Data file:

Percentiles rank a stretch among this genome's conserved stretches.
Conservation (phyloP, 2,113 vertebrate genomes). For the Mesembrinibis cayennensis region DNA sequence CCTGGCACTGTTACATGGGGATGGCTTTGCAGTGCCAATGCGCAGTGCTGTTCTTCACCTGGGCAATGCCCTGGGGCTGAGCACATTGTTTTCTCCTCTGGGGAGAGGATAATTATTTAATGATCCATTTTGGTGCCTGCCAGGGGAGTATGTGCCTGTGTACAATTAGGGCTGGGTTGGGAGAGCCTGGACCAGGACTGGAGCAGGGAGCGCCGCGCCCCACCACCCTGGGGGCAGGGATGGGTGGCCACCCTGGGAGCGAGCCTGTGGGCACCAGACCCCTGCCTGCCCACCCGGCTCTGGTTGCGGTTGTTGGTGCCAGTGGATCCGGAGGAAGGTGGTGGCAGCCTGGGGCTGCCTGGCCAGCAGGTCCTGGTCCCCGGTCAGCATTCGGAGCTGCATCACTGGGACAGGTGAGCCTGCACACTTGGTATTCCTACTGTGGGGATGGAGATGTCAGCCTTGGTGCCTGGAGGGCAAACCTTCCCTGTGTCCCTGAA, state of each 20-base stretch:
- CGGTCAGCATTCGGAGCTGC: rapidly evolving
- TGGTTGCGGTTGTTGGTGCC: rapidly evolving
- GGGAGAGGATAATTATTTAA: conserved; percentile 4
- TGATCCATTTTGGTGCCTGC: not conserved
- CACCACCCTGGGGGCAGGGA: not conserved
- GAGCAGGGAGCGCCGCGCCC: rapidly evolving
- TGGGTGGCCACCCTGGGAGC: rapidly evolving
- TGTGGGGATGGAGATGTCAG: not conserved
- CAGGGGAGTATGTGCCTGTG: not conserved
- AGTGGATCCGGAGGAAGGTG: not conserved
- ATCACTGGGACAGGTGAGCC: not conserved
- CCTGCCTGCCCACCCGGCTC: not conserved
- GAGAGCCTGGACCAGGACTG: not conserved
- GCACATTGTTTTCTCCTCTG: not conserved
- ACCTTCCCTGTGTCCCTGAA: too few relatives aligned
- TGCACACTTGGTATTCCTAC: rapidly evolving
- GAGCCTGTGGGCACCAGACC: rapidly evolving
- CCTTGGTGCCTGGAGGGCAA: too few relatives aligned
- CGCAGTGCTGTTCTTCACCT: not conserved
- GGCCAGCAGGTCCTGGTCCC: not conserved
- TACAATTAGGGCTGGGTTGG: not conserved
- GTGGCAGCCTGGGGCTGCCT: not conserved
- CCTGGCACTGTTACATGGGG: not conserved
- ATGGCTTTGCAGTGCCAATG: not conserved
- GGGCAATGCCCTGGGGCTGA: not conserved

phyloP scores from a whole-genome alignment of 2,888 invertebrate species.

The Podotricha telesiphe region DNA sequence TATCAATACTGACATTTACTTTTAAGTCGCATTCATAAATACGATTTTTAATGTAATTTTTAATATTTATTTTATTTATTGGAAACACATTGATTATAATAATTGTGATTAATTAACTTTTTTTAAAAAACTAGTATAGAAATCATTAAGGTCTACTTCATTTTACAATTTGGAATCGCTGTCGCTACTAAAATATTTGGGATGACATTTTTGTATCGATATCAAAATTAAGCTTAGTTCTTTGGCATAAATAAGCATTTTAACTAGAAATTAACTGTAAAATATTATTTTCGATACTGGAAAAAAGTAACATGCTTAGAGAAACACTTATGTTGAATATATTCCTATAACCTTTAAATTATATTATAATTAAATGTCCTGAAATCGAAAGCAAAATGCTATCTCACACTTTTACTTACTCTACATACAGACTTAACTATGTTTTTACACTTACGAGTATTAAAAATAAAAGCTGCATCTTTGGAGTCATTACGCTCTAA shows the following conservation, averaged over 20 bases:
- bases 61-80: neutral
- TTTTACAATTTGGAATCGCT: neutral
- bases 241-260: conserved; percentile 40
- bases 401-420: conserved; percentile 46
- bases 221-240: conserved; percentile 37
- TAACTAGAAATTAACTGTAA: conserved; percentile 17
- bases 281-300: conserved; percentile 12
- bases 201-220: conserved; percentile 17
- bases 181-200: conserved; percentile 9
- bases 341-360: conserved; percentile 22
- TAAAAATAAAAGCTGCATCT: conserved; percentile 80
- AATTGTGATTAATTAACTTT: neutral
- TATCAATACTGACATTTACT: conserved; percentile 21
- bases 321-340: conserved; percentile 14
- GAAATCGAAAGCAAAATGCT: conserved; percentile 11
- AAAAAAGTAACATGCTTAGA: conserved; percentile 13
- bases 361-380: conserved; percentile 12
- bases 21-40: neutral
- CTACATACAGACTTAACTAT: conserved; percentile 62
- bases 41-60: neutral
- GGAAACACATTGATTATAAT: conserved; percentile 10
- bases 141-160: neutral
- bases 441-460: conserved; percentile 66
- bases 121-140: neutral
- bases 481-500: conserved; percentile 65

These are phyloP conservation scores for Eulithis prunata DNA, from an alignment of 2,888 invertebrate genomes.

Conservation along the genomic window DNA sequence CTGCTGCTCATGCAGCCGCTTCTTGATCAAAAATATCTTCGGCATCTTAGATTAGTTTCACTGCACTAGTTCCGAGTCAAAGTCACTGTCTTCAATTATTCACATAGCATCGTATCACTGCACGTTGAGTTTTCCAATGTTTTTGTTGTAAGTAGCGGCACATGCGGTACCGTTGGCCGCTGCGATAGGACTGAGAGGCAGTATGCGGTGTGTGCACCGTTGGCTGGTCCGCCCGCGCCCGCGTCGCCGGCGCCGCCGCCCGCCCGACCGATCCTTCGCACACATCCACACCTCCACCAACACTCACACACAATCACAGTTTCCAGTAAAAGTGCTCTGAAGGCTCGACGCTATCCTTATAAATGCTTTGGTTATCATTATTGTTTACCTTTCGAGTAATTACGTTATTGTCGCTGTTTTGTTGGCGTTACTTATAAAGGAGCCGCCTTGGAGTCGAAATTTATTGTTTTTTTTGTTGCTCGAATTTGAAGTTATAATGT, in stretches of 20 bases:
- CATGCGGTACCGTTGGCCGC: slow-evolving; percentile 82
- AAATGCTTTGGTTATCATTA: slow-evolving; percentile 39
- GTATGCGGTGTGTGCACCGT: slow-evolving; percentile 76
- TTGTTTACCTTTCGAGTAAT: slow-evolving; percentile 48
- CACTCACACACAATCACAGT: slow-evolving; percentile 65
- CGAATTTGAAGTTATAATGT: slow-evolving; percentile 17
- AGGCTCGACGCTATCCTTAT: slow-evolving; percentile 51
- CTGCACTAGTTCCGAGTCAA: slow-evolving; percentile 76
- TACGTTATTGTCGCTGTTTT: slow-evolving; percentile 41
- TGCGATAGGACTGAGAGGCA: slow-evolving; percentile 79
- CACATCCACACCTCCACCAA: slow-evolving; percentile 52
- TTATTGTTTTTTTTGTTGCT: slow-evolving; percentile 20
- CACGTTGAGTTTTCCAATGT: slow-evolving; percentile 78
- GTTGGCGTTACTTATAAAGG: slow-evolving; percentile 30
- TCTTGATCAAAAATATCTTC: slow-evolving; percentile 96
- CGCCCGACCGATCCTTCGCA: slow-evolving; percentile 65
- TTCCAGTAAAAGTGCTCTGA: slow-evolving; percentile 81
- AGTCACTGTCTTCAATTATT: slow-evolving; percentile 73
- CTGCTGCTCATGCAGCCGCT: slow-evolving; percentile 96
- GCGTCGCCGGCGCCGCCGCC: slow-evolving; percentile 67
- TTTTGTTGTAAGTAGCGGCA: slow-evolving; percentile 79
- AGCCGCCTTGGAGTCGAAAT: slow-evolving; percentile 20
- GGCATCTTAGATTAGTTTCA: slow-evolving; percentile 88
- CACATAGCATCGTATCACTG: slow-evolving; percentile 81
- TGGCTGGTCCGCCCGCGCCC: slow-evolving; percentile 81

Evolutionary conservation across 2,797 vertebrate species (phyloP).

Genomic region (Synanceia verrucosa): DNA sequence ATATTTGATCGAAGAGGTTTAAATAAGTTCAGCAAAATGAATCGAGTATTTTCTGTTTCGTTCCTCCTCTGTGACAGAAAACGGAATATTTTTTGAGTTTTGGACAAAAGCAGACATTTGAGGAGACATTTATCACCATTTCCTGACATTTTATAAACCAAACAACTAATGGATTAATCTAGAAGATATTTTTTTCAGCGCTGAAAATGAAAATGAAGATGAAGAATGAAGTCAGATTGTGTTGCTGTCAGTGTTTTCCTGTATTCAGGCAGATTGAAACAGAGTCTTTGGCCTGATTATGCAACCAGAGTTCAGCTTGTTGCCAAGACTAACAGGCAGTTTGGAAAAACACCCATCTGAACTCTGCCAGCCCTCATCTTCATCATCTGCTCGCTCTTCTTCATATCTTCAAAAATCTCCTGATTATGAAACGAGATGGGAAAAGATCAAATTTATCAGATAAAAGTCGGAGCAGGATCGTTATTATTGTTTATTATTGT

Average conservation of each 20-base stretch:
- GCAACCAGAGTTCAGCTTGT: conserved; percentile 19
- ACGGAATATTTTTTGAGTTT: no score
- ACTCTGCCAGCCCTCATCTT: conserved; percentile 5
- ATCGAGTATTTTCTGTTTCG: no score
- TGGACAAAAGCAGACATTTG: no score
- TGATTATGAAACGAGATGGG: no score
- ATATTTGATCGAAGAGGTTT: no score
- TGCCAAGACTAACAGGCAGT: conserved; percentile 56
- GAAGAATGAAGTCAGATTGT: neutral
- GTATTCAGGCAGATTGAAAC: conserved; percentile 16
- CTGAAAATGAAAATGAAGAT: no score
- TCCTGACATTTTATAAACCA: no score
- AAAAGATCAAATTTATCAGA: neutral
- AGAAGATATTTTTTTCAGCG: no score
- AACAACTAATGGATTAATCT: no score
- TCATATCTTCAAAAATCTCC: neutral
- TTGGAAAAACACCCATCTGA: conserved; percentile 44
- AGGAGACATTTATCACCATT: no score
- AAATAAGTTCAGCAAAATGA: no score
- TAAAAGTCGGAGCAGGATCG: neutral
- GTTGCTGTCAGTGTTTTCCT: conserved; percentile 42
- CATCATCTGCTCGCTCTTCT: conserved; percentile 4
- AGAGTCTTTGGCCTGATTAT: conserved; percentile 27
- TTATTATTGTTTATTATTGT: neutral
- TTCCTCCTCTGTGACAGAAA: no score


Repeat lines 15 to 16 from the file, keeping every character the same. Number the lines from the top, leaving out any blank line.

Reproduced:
- GAGAGCCTGGACCAGGACTG: not conserved
- GCACATTGTTTTCTCCTCTG: not conserved